A regulatory requirement of a number of infrastructure projects, such as road and rail developments, is that there is no negative impact on natural drainage features due to altered surface water flows. Airborne lidar has traditionally been used to capture 3D digital elevation models (DEMs) to within a specified accuracy. The assessment of landform change is then a comparison of DEMs captured at two different points in time.
Astron was commissioned to provide a statistically valid threshold in classifying change detection maps into areas of real and spurious (or no) change; previously, thresholds were arbitrarily chosen. Utilising the fact that given multiple flight paths flown during a lidar mission provides information on DEM variability, spatially varying (or heterogeneous) confidence limits were built that reflected variations in lidar point density.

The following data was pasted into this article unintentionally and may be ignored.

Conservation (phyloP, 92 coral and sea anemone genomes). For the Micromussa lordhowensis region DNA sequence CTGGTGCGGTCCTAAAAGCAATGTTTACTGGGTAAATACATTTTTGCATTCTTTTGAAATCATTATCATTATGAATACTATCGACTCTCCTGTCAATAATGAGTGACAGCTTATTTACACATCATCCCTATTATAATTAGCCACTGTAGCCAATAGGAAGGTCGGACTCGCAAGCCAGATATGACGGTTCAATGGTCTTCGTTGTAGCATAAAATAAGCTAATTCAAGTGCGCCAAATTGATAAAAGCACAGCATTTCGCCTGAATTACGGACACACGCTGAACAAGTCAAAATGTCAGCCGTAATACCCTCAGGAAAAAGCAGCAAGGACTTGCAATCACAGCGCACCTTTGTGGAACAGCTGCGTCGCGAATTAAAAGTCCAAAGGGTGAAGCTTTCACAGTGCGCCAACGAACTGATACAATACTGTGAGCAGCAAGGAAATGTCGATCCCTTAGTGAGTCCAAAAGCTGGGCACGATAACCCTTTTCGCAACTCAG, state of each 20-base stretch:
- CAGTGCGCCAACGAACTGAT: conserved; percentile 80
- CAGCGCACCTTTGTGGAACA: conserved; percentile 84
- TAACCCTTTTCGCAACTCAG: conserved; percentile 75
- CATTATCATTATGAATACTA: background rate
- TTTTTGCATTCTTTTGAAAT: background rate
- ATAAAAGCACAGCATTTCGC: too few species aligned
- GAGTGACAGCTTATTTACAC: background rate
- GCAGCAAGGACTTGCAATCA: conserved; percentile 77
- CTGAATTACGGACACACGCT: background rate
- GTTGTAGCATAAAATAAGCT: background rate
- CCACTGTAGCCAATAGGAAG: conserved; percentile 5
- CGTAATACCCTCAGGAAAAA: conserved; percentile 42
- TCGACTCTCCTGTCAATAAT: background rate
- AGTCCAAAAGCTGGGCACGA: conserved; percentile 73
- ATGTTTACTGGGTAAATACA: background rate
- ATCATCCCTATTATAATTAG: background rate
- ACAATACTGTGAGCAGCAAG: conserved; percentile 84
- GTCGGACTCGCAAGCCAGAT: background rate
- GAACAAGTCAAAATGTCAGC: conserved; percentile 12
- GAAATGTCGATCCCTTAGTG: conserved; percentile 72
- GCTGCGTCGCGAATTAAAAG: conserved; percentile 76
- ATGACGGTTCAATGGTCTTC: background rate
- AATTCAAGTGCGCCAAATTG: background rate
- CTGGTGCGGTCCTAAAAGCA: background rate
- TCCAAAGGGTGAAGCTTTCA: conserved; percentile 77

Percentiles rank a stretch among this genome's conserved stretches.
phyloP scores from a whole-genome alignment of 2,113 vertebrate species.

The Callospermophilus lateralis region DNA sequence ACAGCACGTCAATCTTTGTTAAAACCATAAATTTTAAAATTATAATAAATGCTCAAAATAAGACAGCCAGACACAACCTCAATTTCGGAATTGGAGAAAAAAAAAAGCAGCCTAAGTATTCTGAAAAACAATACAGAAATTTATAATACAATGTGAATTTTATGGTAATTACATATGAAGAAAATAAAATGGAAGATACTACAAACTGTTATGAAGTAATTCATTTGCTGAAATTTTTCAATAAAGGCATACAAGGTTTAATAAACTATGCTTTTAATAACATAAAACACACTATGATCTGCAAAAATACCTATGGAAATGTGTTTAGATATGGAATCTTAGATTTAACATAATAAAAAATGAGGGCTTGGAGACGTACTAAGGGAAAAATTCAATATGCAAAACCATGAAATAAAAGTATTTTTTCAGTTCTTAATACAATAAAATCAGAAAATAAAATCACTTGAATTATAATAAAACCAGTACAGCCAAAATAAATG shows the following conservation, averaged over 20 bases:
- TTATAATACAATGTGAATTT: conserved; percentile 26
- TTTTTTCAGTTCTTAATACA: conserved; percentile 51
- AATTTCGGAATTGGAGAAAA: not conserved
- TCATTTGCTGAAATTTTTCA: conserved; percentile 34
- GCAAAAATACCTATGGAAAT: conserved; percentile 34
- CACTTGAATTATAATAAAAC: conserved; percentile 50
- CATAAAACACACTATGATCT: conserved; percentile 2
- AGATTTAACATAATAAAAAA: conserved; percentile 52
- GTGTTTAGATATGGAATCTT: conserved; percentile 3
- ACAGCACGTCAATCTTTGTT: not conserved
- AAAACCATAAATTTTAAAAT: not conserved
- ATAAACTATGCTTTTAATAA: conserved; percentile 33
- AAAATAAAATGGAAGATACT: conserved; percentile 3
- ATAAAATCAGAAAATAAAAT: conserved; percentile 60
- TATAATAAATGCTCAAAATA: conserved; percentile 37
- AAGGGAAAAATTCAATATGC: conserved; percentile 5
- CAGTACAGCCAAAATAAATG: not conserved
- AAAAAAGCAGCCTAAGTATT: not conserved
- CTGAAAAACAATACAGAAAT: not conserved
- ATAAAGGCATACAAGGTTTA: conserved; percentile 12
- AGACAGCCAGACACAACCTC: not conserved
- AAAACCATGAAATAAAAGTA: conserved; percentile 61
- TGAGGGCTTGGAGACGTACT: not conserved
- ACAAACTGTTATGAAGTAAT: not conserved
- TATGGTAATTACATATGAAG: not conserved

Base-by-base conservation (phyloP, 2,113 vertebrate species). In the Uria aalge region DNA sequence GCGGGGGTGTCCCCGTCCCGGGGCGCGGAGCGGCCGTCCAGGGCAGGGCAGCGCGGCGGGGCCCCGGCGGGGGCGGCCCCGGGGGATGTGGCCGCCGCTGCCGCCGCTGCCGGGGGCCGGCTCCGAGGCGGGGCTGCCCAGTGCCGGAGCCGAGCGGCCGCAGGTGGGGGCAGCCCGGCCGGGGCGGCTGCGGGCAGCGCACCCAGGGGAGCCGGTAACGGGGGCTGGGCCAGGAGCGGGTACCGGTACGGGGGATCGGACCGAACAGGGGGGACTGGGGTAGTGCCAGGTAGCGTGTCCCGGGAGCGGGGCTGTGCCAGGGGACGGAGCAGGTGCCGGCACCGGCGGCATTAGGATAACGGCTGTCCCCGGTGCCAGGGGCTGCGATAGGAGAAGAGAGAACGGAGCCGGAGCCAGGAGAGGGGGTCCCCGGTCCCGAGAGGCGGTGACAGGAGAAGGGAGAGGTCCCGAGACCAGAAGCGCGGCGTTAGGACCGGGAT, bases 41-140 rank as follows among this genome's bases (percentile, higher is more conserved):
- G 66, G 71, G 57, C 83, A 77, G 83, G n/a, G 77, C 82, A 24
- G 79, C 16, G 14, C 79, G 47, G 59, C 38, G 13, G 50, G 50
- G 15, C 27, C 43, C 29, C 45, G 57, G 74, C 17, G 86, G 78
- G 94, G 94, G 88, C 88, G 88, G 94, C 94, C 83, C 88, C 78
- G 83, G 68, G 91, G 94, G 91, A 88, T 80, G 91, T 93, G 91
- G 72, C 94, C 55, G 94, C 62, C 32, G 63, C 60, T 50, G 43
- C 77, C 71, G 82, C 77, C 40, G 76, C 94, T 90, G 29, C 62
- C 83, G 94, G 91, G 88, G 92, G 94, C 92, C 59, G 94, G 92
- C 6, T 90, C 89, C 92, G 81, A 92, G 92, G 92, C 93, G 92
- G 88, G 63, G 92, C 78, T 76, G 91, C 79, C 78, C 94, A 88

A key confounding factor was the presence of vegetation, particularly on steeper slopes. An interim solution of spatial aggregation over 16 m2 cells of the statistical filter was introduced to dramatically reduce noise in the threshold change detection map, though at some small loss in threshold sensitivity. A long term solution of supporting the lidar ground point classification with a spectrally based screening of the lidar point cloud was also trialled and recommended.